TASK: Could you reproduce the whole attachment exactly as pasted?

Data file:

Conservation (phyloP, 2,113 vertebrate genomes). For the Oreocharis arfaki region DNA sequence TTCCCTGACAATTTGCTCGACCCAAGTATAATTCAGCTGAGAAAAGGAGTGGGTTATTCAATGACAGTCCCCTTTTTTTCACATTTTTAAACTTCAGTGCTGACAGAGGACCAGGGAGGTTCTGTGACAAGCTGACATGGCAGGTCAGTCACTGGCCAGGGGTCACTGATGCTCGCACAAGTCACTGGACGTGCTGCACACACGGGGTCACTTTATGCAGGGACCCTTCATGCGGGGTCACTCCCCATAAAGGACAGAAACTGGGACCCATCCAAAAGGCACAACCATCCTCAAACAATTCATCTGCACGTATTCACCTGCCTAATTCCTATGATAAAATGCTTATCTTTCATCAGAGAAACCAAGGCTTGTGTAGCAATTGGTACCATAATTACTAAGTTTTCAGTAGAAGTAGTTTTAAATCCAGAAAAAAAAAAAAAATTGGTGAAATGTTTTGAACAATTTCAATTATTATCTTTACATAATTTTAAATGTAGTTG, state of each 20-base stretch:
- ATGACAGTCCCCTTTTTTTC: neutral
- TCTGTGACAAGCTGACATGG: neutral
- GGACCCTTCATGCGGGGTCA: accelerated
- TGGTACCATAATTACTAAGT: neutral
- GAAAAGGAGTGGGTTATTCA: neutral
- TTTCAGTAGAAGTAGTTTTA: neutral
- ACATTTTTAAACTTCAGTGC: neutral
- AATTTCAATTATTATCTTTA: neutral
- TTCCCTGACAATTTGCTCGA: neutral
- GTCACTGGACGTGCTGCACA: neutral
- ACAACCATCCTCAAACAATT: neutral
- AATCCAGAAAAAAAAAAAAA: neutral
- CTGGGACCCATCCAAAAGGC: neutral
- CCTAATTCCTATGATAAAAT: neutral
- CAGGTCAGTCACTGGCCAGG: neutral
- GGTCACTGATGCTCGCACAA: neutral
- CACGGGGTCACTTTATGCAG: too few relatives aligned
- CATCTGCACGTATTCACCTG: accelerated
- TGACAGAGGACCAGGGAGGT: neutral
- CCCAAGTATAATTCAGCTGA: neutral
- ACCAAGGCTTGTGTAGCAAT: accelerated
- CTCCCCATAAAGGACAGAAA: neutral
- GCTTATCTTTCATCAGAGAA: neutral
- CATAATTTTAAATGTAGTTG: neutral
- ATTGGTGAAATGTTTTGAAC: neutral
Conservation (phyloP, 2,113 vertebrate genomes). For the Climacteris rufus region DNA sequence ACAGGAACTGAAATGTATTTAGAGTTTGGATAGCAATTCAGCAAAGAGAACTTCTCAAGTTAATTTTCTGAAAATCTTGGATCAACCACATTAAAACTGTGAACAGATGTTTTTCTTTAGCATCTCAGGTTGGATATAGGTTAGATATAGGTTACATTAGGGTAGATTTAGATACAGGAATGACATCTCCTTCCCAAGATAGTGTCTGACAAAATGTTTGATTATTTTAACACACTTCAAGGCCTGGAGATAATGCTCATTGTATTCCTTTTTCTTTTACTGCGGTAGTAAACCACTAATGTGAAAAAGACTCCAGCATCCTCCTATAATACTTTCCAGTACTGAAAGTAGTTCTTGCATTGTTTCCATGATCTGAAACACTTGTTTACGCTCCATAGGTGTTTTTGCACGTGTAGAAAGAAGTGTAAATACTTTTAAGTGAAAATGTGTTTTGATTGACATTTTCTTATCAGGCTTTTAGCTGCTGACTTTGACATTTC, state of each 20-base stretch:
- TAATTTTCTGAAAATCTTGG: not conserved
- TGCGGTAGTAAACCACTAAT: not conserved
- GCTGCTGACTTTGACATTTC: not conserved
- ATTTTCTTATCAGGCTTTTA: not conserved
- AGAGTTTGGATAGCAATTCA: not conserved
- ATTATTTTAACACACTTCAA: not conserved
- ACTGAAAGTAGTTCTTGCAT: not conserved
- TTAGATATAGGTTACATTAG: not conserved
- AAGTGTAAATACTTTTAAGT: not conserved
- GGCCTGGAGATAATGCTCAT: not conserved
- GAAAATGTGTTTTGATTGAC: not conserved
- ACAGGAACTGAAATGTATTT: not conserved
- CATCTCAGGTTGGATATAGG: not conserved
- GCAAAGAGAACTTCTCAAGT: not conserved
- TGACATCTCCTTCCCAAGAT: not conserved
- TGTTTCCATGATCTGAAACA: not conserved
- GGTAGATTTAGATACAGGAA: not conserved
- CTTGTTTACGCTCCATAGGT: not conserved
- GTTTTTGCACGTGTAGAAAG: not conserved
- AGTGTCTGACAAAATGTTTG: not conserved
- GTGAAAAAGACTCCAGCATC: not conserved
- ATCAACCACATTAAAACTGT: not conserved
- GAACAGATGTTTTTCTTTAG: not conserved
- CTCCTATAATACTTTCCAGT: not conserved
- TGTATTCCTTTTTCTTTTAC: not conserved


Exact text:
Conservation (phyloP, 2,113 vertebrate genomes). For the Oreocharis arfaki region DNA sequence TTCCCTGACAATTTGCTCGACCCAAGTATAATTCAGCTGAGAAAAGGAGTGGGTTATTCAATGACAGTCCCCTTTTTTTCACATTTTTAAACTTCAGTGCTGACAGAGGACCAGGGAGGTTCTGTGACAAGCTGACATGGCAGGTCAGTCACTGGCCAGGGGTCACTGATGCTCGCACAAGTCACTGGACGTGCTGCACACACGGGGTCACTTTATGCAGGGACCCTTCATGCGGGGTCACTCCCCATAAAGGACAGAAACTGGGACCCATCCAAAAGGCACAACCATCCTCAAACAATTCATCTGCACGTATTCACCTGCCTAATTCCTATGATAAAATGCTTATCTTTCATCAGAGAAACCAAGGCTTGTGTAGCAATTGGTACCATAATTACTAAGTTTTCAGTAGAAGTAGTTTTAAATCCAGAAAAAAAAAAAAAATTGGTGAAATGTTTTGAACAATTTCAATTATTATCTTTACATAATTTTAAATGTAGTTG, state of each 20-base stretch:
- ATGACAGTCCCCTTTTTTTC: neutral
- TCTGTGACAAGCTGACATGG: neutral
- GGACCCTTCATGCGGGGTCA: accelerated
- TGGTACCATAATTACTAAGT: neutral
- GAAAAGGAGTGGGTTATTCA: neutral
- TTTCAGTAGAAGTAGTTTTA: neutral
- ACATTTTTAAACTTCAGTGC: neutral
- AATTTCAATTATTATCTTTA: neutral
- TTCCCTGACAATTTGCTCGA: neutral
- GTCACTGGACGTGCTGCACA: neutral
- ACAACCATCCTCAAACAATT: neutral
- AATCCAGAAAAAAAAAAAAA: neutral
- CTGGGACCCATCCAAAAGGC: neutral
- CCTAATTCCTATGATAAAAT: neutral
- CAGGTCAGTCACTGGCCAGG: neutral
- GGTCACTGATGCTCGCACAA: neutral
- CACGGGGTCACTTTATGCAG: too few relatives aligned
- CATCTGCACGTATTCACCTG: accelerated
- TGACAGAGGACCAGGGAGGT: neutral
- CCCAAGTATAATTCAGCTGA: neutral
- ACCAAGGCTTGTGTAGCAAT: accelerated
- CTCCCCATAAAGGACAGAAA: neutral
- GCTTATCTTTCATCAGAGAA: neutral
- CATAATTTTAAATGTAGTTG: neutral
- ATTGGTGAAATGTTTTGAAC: neutral
Conservation (phyloP, 2,113 vertebrate genomes). For the Climacteris rufus region DNA sequence ACAGGAACTGAAATGTATTTAGAGTTTGGATAGCAATTCAGCAAAGAGAACTTCTCAAGTTAATTTTCTGAAAATCTTGGATCAACCACATTAAAACTGTGAACAGATGTTTTTCTTTAGCATCTCAGGTTGGATATAGGTTAGATATAGGTTACATTAGGGTAGATTTAGATACAGGAATGACATCTCCTTCCCAAGATAGTGTCTGACAAAATGTTTGATTATTTTAACACACTTCAAGGCCTGGAGATAATGCTCATTGTATTCCTTTTTCTTTTACTGCGGTAGTAAACCACTAATGTGAAAAAGACTCCAGCATCCTCCTATAATACTTTCCAGTACTGAAAGTAGTTCTTGCATTGTTTCCATGATCTGAAACACTTGTTTACGCTCCATAGGTGTTTTTGCACGTGTAGAAAGAAGTGTAAATACTTTTAAGTGAAAATGTGTTTTGATTGACATTTTCTTATCAGGCTTTTAGCTGCTGACTTTGACATTTC, state of each 20-base stretch:
- TAATTTTCTGAAAATCTTGG: not conserved
- TGCGGTAGTAAACCACTAAT: not conserved
- GCTGCTGACTTTGACATTTC: not conserved
- ATTTTCTTATCAGGCTTTTA: not conserved
- AGAGTTTGGATAGCAATTCA: not conserved
- ATTATTTTAACACACTTCAA: not conserved
- ACTGAAAGTAGTTCTTGCAT: not conserved
- TTAGATATAGGTTACATTAG: not conserved
- AAGTGTAAATACTTTTAAGT: not conserved
- GGCCTGGAGATAATGCTCAT: not conserved
- GAAAATGTGTTTTGATTGAC: not conserved
- ACAGGAACTGAAATGTATTT: not conserved
- CATCTCAGGTTGGATATAGG: not conserved
- GCAAAGAGAACTTCTCAAGT: not conserved
- TGACATCTCCTTCCCAAGAT: not conserved
- TGTTTCCATGATCTGAAACA: not conserved
- GGTAGATTTAGATACAGGAA: not conserved
- CTTGTTTACGCTCCATAGGT: not conserved
- GTTTTTGCACGTGTAGAAAG: not conserved
- AGTGTCTGACAAAATGTTTG: not conserved
- GTGAAAAAGACTCCAGCATC: not conserved
- ATCAACCACATTAAAACTGT: not conserved
- GAACAGATGTTTTTCTTTAG: not conserved
- CTCCTATAATACTTTCCAGT: not conserved
- TGTATTCCTTTTTCTTTTAC: not conserved